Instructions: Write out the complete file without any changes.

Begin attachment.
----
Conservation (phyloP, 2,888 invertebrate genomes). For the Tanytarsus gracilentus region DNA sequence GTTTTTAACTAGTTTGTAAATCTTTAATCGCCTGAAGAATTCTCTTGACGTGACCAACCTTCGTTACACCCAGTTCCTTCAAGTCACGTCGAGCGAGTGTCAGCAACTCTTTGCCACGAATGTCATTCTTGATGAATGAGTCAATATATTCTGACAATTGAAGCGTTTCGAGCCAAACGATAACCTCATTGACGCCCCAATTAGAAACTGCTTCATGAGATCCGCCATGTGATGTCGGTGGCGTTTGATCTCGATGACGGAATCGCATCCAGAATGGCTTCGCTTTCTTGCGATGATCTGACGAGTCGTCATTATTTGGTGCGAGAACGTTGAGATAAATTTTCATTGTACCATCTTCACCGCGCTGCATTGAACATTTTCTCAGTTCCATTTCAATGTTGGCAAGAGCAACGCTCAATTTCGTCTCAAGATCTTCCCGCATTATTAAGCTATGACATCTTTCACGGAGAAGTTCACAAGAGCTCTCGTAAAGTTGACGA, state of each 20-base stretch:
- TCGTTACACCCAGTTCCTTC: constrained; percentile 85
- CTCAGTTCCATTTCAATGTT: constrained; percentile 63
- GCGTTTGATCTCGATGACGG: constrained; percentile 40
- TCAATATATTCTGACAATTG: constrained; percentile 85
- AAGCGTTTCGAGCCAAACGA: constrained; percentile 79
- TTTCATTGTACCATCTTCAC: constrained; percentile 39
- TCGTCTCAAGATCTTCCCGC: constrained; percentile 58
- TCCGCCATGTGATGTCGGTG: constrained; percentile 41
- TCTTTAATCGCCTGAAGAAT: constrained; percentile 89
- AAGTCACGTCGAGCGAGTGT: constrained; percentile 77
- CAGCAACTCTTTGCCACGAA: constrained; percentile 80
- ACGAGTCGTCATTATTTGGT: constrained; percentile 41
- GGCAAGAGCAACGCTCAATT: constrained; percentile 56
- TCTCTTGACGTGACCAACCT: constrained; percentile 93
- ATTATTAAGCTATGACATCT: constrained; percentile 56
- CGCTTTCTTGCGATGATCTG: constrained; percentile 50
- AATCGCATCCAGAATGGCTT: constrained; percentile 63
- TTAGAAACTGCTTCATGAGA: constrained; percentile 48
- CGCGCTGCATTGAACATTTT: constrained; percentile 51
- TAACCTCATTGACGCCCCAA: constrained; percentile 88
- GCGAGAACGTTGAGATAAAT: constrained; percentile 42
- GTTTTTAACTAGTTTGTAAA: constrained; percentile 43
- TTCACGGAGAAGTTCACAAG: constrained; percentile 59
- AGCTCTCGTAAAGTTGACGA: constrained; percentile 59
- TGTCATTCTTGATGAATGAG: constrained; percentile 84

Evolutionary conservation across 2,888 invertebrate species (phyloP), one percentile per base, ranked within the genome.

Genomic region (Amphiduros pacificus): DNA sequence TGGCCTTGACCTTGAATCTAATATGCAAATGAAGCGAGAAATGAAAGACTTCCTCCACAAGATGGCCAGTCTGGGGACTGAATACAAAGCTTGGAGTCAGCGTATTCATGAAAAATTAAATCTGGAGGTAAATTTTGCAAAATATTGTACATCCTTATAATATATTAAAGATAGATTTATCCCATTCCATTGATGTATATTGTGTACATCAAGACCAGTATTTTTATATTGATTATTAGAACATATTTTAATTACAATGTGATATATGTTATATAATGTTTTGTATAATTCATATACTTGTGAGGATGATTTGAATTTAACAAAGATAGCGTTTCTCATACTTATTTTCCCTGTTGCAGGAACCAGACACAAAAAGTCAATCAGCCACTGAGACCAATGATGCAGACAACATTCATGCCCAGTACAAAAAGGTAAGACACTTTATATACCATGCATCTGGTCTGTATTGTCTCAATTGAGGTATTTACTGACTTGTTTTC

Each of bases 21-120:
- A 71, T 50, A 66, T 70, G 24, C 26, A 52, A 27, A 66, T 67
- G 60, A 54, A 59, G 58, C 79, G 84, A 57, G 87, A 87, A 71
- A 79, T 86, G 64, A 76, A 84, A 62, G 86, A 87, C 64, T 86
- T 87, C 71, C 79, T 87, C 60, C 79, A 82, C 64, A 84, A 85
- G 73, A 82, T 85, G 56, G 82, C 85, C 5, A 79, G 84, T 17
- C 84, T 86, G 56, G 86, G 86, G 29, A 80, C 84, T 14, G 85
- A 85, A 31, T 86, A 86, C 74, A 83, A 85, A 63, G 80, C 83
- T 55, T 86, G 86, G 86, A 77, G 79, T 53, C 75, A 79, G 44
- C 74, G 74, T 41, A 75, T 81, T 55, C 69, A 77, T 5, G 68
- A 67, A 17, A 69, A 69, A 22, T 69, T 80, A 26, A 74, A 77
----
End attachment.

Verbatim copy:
Conservation (phyloP, 2,888 invertebrate genomes). For the Tanytarsus gracilentus region DNA sequence GTTTTTAACTAGTTTGTAAATCTTTAATCGCCTGAAGAATTCTCTTGACGTGACCAACCTTCGTTACACCCAGTTCCTTCAAGTCACGTCGAGCGAGTGTCAGCAACTCTTTGCCACGAATGTCATTCTTGATGAATGAGTCAATATATTCTGACAATTGAAGCGTTTCGAGCCAAACGATAACCTCATTGACGCCCCAATTAGAAACTGCTTCATGAGATCCGCCATGTGATGTCGGTGGCGTTTGATCTCGATGACGGAATCGCATCCAGAATGGCTTCGCTTTCTTGCGATGATCTGACGAGTCGTCATTATTTGGTGCGAGAACGTTGAGATAAATTTTCATTGTACCATCTTCACCGCGCTGCATTGAACATTTTCTCAGTTCCATTTCAATGTTGGCAAGAGCAACGCTCAATTTCGTCTCAAGATCTTCCCGCATTATTAAGCTATGACATCTTTCACGGAGAAGTTCACAAGAGCTCTCGTAAAGTTGACGA, state of each 20-base stretch:
- TCGTTACACCCAGTTCCTTC: constrained; percentile 85
- CTCAGTTCCATTTCAATGTT: constrained; percentile 63
- GCGTTTGATCTCGATGACGG: constrained; percentile 40
- TCAATATATTCTGACAATTG: constrained; percentile 85
- AAGCGTTTCGAGCCAAACGA: constrained; percentile 79
- TTTCATTGTACCATCTTCAC: constrained; percentile 39
- TCGTCTCAAGATCTTCCCGC: constrained; percentile 58
- TCCGCCATGTGATGTCGGTG: constrained; percentile 41
- TCTTTAATCGCCTGAAGAAT: constrained; percentile 89
- AAGTCACGTCGAGCGAGTGT: constrained; percentile 77
- CAGCAACTCTTTGCCACGAA: constrained; percentile 80
- ACGAGTCGTCATTATTTGGT: constrained; percentile 41
- GGCAAGAGCAACGCTCAATT: constrained; percentile 56
- TCTCTTGACGTGACCAACCT: constrained; percentile 93
- ATTATTAAGCTATGACATCT: constrained; percentile 56
- CGCTTTCTTGCGATGATCTG: constrained; percentile 50
- AATCGCATCCAGAATGGCTT: constrained; percentile 63
- TTAGAAACTGCTTCATGAGA: constrained; percentile 48
- CGCGCTGCATTGAACATTTT: constrained; percentile 51
- TAACCTCATTGACGCCCCAA: constrained; percentile 88
- GCGAGAACGTTGAGATAAAT: constrained; percentile 42
- GTTTTTAACTAGTTTGTAAA: constrained; percentile 43
- TTCACGGAGAAGTTCACAAG: constrained; percentile 59
- AGCTCTCGTAAAGTTGACGA: constrained; percentile 59
- TGTCATTCTTGATGAATGAG: constrained; percentile 84

Evolutionary conservation across 2,888 invertebrate species (phyloP), one percentile per base, ranked within the genome.

Genomic region (Amphiduros pacificus): DNA sequence TGGCCTTGACCTTGAATCTAATATGCAAATGAAGCGAGAAATGAAAGACTTCCTCCACAAGATGGCCAGTCTGGGGACTGAATACAAAGCTTGGAGTCAGCGTATTCATGAAAAATTAAATCTGGAGGTAAATTTTGCAAAATATTGTACATCCTTATAATATATTAAAGATAGATTTATCCCATTCCATTGATGTATATTGTGTACATCAAGACCAGTATTTTTATATTGATTATTAGAACATATTTTAATTACAATGTGATATATGTTATATAATGTTTTGTATAATTCATATACTTGTGAGGATGATTTGAATTTAACAAAGATAGCGTTTCTCATACTTATTTTCCCTGTTGCAGGAACCAGACACAAAAAGTCAATCAGCCACTGAGACCAATGATGCAGACAACATTCATGCCCAGTACAAAAAGGTAAGACACTTTATATACCATGCATCTGGTCTGTATTGTCTCAATTGAGGTATTTACTGACTTGTTTTC

Each of bases 21-120:
- A 71, T 50, A 66, T 70, G 24, C 26, A 52, A 27, A 66, T 67
- G 60, A 54, A 59, G 58, C 79, G 84, A 57, G 87, A 87, A 71
- A 79, T 86, G 64, A 76, A 84, A 62, G 86, A 87, C 64, T 86
- T 87, C 71, C 79, T 87, C 60, C 79, A 82, C 64, A 84, A 85
- G 73, A 82, T 85, G 56, G 82, C 85, C 5, A 79, G 84, T 17
- C 84, T 86, G 56, G 86, G 86, G 29, A 80, C 84, T 14, G 85
- A 85, A 31, T 86, A 86, C 74, A 83, A 85, A 63, G 80, C 83
- T 55, T 86, G 86, G 86, A 77, G 79, T 53, C 75, A 79, G 44
- C 74, G 74, T 41, A 75, T 81, T 55, C 69, A 77, T 5, G 68
- A 67, A 17, A 69, A 69, A 22, T 69, T 80, A 26, A 74, A 77